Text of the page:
The third recruit is junior college transfer Shakir Brown from Baltimore. His ceiling, although still high, is not even close to as large as Kangni’s. However, his floor is much higher. Smart, talented and calm, Shakir Brown looked like a man among boys throughout his JUCO career. In his final season, he averaged over 20 points and 10 boards per game. He’s a terrific outside shooter and often times took shots from 24-28 feet out (and usually made them too). His work in the open floor and midrange were also both good, but could still use some work. The place where he really has to work moving forward is his defense. He isn’t quick enough to stay in front of most college wings, at least not yet. He’ll be a valuable role player if he doesn’t work at improving much in the offseason, but he could be a borderline starter if he cleans up his already polished game. The final recruit is the one with the most potential, but also the one that people know the least about. That recruit would be redshirt junior Devontae Morgan. Morgan, a freakish athlete that committed to Butler back in the Brad Stevens era, didn’t do anything in his two seasons with the Bulldogs (1.8 ppg, 43.5% FGP as a sophomore). Still, Morgan is a former two star recruit with elite athleticism and still quite a lot of potential. He’s the biggest question mark, but could end up being the difference maker for the Dukes if he can find a rhythm.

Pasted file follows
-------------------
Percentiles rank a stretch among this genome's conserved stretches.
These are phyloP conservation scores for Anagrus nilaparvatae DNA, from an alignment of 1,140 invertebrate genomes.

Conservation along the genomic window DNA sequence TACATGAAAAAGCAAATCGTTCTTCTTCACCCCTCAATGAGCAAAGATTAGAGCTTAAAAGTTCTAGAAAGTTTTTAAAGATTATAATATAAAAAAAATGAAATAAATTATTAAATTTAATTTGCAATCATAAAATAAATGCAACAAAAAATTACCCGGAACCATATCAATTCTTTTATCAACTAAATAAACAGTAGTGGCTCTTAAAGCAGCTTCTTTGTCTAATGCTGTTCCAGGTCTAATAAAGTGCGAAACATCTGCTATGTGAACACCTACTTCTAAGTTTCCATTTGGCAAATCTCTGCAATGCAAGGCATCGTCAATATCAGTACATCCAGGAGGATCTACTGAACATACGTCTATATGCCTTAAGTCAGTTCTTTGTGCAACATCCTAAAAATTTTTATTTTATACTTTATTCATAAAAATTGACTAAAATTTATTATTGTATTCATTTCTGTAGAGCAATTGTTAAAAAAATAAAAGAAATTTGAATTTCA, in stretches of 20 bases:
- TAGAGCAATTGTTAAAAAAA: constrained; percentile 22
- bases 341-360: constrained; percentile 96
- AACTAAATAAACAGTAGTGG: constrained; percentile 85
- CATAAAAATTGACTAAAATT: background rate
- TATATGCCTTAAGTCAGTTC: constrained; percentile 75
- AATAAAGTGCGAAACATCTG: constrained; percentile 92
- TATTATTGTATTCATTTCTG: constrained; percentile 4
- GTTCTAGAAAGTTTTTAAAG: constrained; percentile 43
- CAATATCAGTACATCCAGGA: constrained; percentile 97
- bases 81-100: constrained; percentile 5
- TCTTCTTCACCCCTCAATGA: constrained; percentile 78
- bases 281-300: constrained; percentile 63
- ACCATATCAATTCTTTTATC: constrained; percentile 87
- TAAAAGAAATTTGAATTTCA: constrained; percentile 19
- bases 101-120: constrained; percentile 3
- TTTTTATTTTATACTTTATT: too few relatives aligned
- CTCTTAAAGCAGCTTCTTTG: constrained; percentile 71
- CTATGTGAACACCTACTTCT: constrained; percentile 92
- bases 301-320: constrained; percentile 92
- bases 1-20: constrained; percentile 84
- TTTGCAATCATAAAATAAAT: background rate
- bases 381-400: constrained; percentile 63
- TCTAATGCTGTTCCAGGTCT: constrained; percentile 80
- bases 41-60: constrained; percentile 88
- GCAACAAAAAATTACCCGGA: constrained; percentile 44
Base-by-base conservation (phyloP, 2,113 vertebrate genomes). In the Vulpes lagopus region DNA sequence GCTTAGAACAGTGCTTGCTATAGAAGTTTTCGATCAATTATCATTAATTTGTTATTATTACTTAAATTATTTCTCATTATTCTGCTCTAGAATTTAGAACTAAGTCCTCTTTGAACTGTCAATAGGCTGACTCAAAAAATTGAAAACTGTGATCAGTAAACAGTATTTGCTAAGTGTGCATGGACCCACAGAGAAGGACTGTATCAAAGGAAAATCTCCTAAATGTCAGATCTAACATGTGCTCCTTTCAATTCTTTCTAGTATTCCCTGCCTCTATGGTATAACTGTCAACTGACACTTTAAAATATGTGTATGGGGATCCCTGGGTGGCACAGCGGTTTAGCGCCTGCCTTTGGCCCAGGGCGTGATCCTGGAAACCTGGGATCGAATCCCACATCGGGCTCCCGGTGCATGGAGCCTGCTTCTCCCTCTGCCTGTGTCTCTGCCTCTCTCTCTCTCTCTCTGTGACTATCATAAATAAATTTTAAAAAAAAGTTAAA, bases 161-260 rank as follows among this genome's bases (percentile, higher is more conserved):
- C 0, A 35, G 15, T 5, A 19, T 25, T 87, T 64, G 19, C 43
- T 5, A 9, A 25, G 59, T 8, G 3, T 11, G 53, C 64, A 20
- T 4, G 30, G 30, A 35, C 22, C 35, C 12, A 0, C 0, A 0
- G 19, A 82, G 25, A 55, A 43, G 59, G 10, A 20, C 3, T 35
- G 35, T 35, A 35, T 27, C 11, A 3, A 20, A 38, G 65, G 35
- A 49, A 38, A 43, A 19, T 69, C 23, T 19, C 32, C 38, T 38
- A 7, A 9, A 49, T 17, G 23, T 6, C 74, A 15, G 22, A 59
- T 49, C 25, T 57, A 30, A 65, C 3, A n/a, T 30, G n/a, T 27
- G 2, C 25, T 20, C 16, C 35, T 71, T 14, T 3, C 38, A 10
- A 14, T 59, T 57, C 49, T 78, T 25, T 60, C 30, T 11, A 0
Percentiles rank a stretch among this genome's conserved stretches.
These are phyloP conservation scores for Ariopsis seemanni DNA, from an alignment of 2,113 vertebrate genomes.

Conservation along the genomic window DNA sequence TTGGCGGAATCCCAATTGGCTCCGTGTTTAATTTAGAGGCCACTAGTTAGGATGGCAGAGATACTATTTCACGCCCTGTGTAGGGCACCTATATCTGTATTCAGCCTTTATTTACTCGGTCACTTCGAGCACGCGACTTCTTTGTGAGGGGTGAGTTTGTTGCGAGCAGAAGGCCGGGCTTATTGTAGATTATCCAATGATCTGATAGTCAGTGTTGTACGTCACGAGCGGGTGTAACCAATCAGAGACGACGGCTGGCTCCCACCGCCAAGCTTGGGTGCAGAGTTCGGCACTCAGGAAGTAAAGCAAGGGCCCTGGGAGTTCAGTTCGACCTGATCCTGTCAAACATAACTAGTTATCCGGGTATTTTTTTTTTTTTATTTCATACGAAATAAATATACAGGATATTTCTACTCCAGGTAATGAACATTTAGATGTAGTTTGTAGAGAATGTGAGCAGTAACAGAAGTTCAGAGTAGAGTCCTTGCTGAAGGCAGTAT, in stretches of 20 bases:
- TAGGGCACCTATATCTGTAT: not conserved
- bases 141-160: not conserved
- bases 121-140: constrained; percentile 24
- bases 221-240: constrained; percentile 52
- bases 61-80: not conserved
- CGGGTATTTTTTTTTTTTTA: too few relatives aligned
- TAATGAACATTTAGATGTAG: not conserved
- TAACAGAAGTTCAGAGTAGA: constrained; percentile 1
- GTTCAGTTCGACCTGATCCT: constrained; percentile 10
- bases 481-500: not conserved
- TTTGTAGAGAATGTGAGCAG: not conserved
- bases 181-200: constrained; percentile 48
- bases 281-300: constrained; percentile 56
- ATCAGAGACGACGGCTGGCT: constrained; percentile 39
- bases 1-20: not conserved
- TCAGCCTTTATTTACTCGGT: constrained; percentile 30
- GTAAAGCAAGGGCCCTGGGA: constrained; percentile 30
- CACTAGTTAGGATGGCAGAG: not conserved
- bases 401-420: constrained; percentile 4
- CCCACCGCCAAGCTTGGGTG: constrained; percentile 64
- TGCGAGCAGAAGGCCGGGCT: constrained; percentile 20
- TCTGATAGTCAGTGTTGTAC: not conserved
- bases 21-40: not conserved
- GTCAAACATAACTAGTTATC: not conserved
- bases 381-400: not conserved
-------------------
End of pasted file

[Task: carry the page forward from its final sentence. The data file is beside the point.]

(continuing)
Who to Watch: